Sharing Indicators Is Easy, Sharing Intelligence Is Not
The following interview is with Christopher Mascaro and is from our Threat Intelligence Thought Leadership Series. Christopher is currently head of threat intelligence and analytics at First Data.
1. What drives interest in threat intelligence in your community?
I think that the interest in threat intelligence comes from the fact that the financial and payments industry had the first companies with a defined need for threat intelligence. The DDoS (distributed denial-of-service) attacks a few years ago on American banks coupled with cybercrime threats that the industry has had to deal with for many years has created a need for threat intelligence to develop in the private sector.
2. What hole in your world does it fill?
Threat intelligence fills a number of gaps. It allows stakeholders to receive analysis that they would not receive through other venues. One of the benefits of having a developed threat intelligence team is that the team understands the company and has the time to specialize in providing analysis and collection around the threats that the corporate stakeholders care about most.
3. What does actionable threat intelligence look like to you?
Actionable intelligence can take on many types and is driven by the stakeholder. Actionable intelligence to a security operations analyst may be focused on indicators, whereas actionable intelligence to an executive may be an assessment of certain activities in a region of the world. The “action” part of actionable is driven by the stakeholder.
I think one of the challenges with threat intelligence is understanding the audience and stakeholder. One of the forgotten and overlooked aspects of the intelligence cycle is requirements gathering. If you do not know what your stakeholders want and need to do their jobs, then you are not doing your job.
Initial requirements gathering is important, but maintaining the connection to the stakeholder and revising requirements is integral to a productive analyst-stakeholder relationship. My team does frequent revisions to our requirements based on the evolving landscape and through frequent touchpoints with our consumers.
We conducted a stakeholder survey of all the report’s recipients and received an almost 40% response rate, which is much higher than typical survey response rates. These responses allowed us to tailor our processes and better serve our stakeholders.
4. What can an aspiring threat intelligence analyst learn from your own career path that will inspire them?
I think the most important part of being an analyst is being curious. A day’s news may be boring, but the industry is fascinating, and it is important to try to get something out of every project or report.
I have had a lot of roles across my time in the government, academe, and the private sector and the boring roles tend to be where you learn the most if you have the curiosity to make the best of it. When I interview individuals to join our team, I always look for indications of curiosity, and I ask them about previous roles to get a sense of what they made of them.
5. What are your long-term goals with threat intelligence?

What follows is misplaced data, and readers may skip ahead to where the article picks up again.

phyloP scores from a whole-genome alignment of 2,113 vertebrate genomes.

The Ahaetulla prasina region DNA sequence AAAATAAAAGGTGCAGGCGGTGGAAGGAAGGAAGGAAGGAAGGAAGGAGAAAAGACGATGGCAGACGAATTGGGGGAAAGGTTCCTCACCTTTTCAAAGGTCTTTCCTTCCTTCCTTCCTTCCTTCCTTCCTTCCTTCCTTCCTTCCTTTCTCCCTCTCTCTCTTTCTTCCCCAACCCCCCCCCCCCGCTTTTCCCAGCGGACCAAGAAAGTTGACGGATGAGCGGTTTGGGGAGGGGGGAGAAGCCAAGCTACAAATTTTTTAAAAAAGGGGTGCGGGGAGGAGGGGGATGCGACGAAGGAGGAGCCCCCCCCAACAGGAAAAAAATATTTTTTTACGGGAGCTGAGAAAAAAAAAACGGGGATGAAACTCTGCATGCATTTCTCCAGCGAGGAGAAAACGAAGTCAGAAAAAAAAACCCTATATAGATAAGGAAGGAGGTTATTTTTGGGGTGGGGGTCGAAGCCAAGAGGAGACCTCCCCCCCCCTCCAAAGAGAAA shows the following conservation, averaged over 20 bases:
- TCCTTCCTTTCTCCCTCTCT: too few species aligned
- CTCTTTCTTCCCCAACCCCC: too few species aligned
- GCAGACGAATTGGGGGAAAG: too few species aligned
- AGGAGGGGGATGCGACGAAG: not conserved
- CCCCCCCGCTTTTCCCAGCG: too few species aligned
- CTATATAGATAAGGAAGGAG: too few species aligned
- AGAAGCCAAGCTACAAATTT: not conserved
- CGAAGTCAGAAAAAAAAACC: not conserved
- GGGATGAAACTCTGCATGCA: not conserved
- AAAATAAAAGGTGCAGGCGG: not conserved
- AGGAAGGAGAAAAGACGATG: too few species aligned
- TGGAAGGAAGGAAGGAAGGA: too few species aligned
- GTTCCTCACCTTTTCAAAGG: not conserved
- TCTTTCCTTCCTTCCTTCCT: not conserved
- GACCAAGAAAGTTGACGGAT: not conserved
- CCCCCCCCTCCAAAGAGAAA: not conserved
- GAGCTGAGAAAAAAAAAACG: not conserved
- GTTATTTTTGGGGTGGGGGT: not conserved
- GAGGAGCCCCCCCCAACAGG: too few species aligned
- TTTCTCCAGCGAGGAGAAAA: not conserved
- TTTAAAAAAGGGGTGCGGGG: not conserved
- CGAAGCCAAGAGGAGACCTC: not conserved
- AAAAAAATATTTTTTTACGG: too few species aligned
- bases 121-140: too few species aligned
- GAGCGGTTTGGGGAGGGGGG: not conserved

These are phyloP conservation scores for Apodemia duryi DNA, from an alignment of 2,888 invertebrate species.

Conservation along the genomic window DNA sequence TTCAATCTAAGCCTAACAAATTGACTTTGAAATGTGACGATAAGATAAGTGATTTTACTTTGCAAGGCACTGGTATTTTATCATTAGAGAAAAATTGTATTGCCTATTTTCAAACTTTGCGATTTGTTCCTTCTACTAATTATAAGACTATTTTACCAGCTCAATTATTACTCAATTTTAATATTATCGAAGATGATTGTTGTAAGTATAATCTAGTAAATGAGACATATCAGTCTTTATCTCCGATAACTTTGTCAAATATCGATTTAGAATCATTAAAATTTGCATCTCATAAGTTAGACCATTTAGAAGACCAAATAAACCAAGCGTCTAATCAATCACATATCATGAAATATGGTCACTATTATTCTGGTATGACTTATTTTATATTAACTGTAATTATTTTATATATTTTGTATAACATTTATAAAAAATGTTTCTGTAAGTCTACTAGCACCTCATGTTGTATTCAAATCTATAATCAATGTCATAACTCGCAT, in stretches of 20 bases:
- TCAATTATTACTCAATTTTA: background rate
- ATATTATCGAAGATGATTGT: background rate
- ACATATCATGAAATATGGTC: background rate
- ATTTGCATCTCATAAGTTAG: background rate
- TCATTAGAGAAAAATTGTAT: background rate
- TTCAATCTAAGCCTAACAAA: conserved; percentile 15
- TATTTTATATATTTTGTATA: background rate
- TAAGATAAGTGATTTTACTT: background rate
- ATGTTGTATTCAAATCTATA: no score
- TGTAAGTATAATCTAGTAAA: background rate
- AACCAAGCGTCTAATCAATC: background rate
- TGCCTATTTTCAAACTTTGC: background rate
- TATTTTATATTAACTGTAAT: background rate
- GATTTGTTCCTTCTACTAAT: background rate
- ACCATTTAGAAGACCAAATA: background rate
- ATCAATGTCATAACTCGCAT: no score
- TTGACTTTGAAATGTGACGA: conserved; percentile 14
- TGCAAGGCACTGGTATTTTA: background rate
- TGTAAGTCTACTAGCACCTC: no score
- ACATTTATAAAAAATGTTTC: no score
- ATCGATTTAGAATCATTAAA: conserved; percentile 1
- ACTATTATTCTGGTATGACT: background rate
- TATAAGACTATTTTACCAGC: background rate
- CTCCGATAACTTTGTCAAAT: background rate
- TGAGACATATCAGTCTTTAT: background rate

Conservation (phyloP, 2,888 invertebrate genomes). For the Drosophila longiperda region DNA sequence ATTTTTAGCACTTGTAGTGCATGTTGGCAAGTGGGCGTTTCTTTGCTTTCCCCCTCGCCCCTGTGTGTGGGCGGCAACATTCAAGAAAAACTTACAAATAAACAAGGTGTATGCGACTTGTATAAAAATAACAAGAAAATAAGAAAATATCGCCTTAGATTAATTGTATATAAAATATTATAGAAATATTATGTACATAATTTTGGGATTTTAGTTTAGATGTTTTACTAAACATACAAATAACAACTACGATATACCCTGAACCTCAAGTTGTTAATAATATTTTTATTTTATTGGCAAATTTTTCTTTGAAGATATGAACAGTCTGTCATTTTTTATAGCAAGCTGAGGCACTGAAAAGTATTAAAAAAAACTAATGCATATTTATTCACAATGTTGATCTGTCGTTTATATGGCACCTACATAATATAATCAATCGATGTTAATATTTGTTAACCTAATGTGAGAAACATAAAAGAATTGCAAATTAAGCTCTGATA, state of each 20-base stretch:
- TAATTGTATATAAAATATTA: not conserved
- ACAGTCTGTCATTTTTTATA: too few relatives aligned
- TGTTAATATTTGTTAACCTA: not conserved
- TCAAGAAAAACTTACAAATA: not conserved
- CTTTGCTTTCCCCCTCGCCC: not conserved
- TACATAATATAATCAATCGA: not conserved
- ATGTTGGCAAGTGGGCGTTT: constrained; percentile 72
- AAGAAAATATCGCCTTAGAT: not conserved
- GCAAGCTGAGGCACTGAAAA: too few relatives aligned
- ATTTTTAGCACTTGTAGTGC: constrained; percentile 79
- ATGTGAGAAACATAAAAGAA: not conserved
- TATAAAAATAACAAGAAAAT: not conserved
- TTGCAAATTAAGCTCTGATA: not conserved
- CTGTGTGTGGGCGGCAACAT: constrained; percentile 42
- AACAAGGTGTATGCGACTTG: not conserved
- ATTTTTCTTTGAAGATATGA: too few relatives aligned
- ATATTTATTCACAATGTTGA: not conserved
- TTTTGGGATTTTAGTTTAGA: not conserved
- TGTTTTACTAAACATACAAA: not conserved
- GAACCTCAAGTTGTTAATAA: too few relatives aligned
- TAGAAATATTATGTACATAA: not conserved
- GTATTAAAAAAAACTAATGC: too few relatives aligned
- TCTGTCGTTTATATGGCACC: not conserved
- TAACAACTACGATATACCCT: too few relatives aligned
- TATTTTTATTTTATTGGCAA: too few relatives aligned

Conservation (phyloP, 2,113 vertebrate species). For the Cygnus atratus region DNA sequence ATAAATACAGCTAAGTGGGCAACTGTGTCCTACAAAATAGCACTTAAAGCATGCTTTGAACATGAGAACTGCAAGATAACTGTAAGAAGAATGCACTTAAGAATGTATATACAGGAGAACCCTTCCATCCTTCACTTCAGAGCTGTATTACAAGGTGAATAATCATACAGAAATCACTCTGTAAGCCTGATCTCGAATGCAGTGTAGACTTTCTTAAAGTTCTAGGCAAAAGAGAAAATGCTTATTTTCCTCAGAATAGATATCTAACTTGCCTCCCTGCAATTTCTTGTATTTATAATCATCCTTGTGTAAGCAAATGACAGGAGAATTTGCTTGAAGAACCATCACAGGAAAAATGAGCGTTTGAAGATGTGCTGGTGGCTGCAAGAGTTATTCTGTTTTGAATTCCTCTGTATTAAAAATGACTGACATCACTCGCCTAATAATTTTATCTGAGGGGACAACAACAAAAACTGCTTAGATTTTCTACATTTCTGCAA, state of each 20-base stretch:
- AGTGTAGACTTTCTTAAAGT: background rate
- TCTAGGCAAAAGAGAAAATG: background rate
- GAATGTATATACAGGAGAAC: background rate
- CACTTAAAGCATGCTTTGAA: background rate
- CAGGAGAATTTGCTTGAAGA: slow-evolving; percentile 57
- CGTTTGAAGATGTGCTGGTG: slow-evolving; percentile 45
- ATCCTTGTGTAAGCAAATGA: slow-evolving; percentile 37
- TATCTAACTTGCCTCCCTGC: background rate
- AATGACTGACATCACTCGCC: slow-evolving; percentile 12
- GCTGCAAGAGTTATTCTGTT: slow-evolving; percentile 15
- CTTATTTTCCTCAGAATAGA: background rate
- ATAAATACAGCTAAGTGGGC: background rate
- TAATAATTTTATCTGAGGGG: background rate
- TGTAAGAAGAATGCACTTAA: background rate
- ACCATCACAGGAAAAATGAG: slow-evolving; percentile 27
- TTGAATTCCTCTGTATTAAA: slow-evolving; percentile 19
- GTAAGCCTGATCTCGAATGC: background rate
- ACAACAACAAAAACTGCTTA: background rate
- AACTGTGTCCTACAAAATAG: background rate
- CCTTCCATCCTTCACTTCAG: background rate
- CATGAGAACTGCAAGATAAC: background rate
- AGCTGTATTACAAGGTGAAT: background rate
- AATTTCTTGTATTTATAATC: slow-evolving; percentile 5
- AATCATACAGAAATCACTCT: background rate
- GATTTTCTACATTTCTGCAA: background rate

Our goal is better intelligence sharing through process improvements and better tools.
One of the biggest problems with the threat intelligence industry is that “threat intelligence” is a buzzword that is often misapplied to threat data and threat information. The phrase “threat intelligence feed” should not exist unless the feed contains analytical reports. In order for something to be threat intelligence, it needs to be processed in some form by a human analyst. A list of IPs, hashes, or other data is not intelligence. Sharing indicators is easy; sharing intelligence is not.
I would like to develop how certain pieces of data, information, and knowledge fit together in the cybersecurity domain. There is a definite lack of tools that can help threat intelligence professionals, and I think this is driven by the misunderstanding of what intelligence actually is and how to share it. There has been significant progress in the previous years, but so much of the space is still focused on data management as opposed to intelligence management.
This is not an easy problem to solve, but I think there are a lot of efforts that are unfocused and detract from the real problem. There are only so many listservs an analyst can effectively process, and so much of the “sharing” still occurs in this type of format.
The emergence of standards such as STIX/TAXII is great, but adoption is still lacking, and one of the reasons is that these standards provide too much complexity. Sharing should be easy, and today it is not.
6. How will you measure progress?
I think the measurement of progress in this space is going to be difficult. When I am able to effectively share intelligence with stakeholders and other institutions, then I think the problem will be solved, but I do not seeing it happening in the near term. Maybe we can measure progress by consolidating one listserv at a time since many of them provide the same data and information to the same subscribers.
7. What do CISOs and BODs need to understand about threat intelligence?
The most important thing that senior leadership needs to understand is that threat intelligence is a tool and cannot answer every question. Perfect intelligence does not exist, and intelligence can be wrong. This is something that policy makers in the government still experience frequently. The private sector is no different.